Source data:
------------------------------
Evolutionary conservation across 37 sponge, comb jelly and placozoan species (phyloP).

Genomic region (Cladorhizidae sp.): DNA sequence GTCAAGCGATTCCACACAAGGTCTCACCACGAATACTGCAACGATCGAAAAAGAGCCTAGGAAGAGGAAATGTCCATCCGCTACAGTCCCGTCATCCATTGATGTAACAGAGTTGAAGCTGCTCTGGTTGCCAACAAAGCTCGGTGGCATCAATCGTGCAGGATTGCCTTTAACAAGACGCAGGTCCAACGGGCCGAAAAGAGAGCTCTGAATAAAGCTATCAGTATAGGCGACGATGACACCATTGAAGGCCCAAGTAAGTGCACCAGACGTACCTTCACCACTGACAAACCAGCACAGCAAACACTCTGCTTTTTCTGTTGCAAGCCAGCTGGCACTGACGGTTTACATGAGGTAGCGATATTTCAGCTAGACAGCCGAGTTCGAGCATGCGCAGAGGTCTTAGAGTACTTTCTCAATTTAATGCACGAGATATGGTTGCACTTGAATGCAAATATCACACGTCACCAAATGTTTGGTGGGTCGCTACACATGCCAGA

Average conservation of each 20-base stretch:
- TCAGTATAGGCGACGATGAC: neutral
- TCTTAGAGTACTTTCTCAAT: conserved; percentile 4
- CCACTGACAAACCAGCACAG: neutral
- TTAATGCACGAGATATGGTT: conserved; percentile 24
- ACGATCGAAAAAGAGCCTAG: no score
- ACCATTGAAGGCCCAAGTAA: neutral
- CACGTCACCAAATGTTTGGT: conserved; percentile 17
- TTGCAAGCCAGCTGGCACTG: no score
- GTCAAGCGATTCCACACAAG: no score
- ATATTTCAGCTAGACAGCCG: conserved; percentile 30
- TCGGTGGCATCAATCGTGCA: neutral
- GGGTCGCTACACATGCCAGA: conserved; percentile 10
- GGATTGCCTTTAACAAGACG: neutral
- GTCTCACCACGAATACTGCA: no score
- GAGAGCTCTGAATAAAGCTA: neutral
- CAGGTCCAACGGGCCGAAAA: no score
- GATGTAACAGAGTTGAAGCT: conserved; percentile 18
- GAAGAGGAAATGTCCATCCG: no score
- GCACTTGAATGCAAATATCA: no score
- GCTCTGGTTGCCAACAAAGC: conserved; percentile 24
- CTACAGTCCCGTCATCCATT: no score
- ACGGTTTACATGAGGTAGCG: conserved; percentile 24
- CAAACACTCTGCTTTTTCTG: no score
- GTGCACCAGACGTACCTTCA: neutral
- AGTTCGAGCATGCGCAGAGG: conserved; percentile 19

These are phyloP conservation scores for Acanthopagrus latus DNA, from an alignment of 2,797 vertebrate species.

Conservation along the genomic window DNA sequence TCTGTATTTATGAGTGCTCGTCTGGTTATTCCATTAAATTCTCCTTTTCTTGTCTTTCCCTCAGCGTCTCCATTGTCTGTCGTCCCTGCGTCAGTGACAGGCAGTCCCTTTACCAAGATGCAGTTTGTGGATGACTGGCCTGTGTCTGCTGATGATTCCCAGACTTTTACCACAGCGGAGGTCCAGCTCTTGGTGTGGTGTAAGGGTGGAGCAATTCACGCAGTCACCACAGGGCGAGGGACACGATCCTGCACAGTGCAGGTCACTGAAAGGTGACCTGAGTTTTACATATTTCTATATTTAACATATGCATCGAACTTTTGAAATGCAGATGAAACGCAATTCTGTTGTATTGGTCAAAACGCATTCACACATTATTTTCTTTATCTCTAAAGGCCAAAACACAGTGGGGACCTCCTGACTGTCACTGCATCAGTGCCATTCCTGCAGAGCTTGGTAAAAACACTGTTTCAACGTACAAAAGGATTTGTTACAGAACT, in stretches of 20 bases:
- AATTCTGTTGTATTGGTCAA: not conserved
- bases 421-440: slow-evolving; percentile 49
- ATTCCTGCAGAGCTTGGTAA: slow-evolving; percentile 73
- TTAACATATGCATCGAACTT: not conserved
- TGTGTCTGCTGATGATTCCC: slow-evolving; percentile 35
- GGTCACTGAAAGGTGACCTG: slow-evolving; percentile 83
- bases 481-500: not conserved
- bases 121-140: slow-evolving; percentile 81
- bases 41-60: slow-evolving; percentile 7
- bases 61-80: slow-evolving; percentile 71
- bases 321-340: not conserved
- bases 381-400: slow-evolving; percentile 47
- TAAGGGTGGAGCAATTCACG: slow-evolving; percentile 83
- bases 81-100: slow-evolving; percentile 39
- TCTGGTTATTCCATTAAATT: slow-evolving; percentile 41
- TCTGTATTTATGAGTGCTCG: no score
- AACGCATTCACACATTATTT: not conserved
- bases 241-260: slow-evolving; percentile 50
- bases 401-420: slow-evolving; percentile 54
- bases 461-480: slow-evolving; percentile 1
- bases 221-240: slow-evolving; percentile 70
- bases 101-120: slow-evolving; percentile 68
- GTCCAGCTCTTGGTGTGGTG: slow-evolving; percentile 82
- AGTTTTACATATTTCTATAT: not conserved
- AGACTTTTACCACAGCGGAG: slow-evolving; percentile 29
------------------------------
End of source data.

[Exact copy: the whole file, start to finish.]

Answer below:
Evolutionary conservation across 37 sponge, comb jelly and placozoan species (phyloP).

Genomic region (Cladorhizidae sp.): DNA sequence GTCAAGCGATTCCACACAAGGTCTCACCACGAATACTGCAACGATCGAAAAAGAGCCTAGGAAGAGGAAATGTCCATCCGCTACAGTCCCGTCATCCATTGATGTAACAGAGTTGAAGCTGCTCTGGTTGCCAACAAAGCTCGGTGGCATCAATCGTGCAGGATTGCCTTTAACAAGACGCAGGTCCAACGGGCCGAAAAGAGAGCTCTGAATAAAGCTATCAGTATAGGCGACGATGACACCATTGAAGGCCCAAGTAAGTGCACCAGACGTACCTTCACCACTGACAAACCAGCACAGCAAACACTCTGCTTTTTCTGTTGCAAGCCAGCTGGCACTGACGGTTTACATGAGGTAGCGATATTTCAGCTAGACAGCCGAGTTCGAGCATGCGCAGAGGTCTTAGAGTACTTTCTCAATTTAATGCACGAGATATGGTTGCACTTGAATGCAAATATCACACGTCACCAAATGTTTGGTGGGTCGCTACACATGCCAGA

Average conservation of each 20-base stretch:
- TCAGTATAGGCGACGATGAC: neutral
- TCTTAGAGTACTTTCTCAAT: conserved; percentile 4
- CCACTGACAAACCAGCACAG: neutral
- TTAATGCACGAGATATGGTT: conserved; percentile 24
- ACGATCGAAAAAGAGCCTAG: no score
- ACCATTGAAGGCCCAAGTAA: neutral
- CACGTCACCAAATGTTTGGT: conserved; percentile 17
- TTGCAAGCCAGCTGGCACTG: no score
- GTCAAGCGATTCCACACAAG: no score
- ATATTTCAGCTAGACAGCCG: conserved; percentile 30
- TCGGTGGCATCAATCGTGCA: neutral
- GGGTCGCTACACATGCCAGA: conserved; percentile 10
- GGATTGCCTTTAACAAGACG: neutral
- GTCTCACCACGAATACTGCA: no score
- GAGAGCTCTGAATAAAGCTA: neutral
- CAGGTCCAACGGGCCGAAAA: no score
- GATGTAACAGAGTTGAAGCT: conserved; percentile 18
- GAAGAGGAAATGTCCATCCG: no score
- GCACTTGAATGCAAATATCA: no score
- GCTCTGGTTGCCAACAAAGC: conserved; percentile 24
- CTACAGTCCCGTCATCCATT: no score
- ACGGTTTACATGAGGTAGCG: conserved; percentile 24
- CAAACACTCTGCTTTTTCTG: no score
- GTGCACCAGACGTACCTTCA: neutral
- AGTTCGAGCATGCGCAGAGG: conserved; percentile 19

These are phyloP conservation scores for Acanthopagrus latus DNA, from an alignment of 2,797 vertebrate species.

Conservation along the genomic window DNA sequence TCTGTATTTATGAGTGCTCGTCTGGTTATTCCATTAAATTCTCCTTTTCTTGTCTTTCCCTCAGCGTCTCCATTGTCTGTCGTCCCTGCGTCAGTGACAGGCAGTCCCTTTACCAAGATGCAGTTTGTGGATGACTGGCCTGTGTCTGCTGATGATTCCCAGACTTTTACCACAGCGGAGGTCCAGCTCTTGGTGTGGTGTAAGGGTGGAGCAATTCACGCAGTCACCACAGGGCGAGGGACACGATCCTGCACAGTGCAGGTCACTGAAAGGTGACCTGAGTTTTACATATTTCTATATTTAACATATGCATCGAACTTTTGAAATGCAGATGAAACGCAATTCTGTTGTATTGGTCAAAACGCATTCACACATTATTTTCTTTATCTCTAAAGGCCAAAACACAGTGGGGACCTCCTGACTGTCACTGCATCAGTGCCATTCCTGCAGAGCTTGGTAAAAACACTGTTTCAACGTACAAAAGGATTTGTTACAGAACT, in stretches of 20 bases:
- AATTCTGTTGTATTGGTCAA: not conserved
- bases 421-440: slow-evolving; percentile 49
- ATTCCTGCAGAGCTTGGTAA: slow-evolving; percentile 73
- TTAACATATGCATCGAACTT: not conserved
- TGTGTCTGCTGATGATTCCC: slow-evolving; percentile 35
- GGTCACTGAAAGGTGACCTG: slow-evolving; percentile 83
- bases 481-500: not conserved
- bases 121-140: slow-evolving; percentile 81
- bases 41-60: slow-evolving; percentile 7
- bases 61-80: slow-evolving; percentile 71
- bases 321-340: not conserved
- bases 381-400: slow-evolving; percentile 47
- TAAGGGTGGAGCAATTCACG: slow-evolving; percentile 83
- bases 81-100: slow-evolving; percentile 39
- TCTGGTTATTCCATTAAATT: slow-evolving; percentile 41
- TCTGTATTTATGAGTGCTCG: no score
- AACGCATTCACACATTATTT: not conserved
- bases 241-260: slow-evolving; percentile 50
- bases 401-420: slow-evolving; percentile 54
- bases 461-480: slow-evolving; percentile 1
- bases 221-240: slow-evolving; percentile 70
- bases 101-120: slow-evolving; percentile 68
- GTCCAGCTCTTGGTGTGGTG: slow-evolving; percentile 82
- AGTTTTACATATTTCTATAT: not conserved
- AGACTTTTACCACAGCGGAG: slow-evolving; percentile 29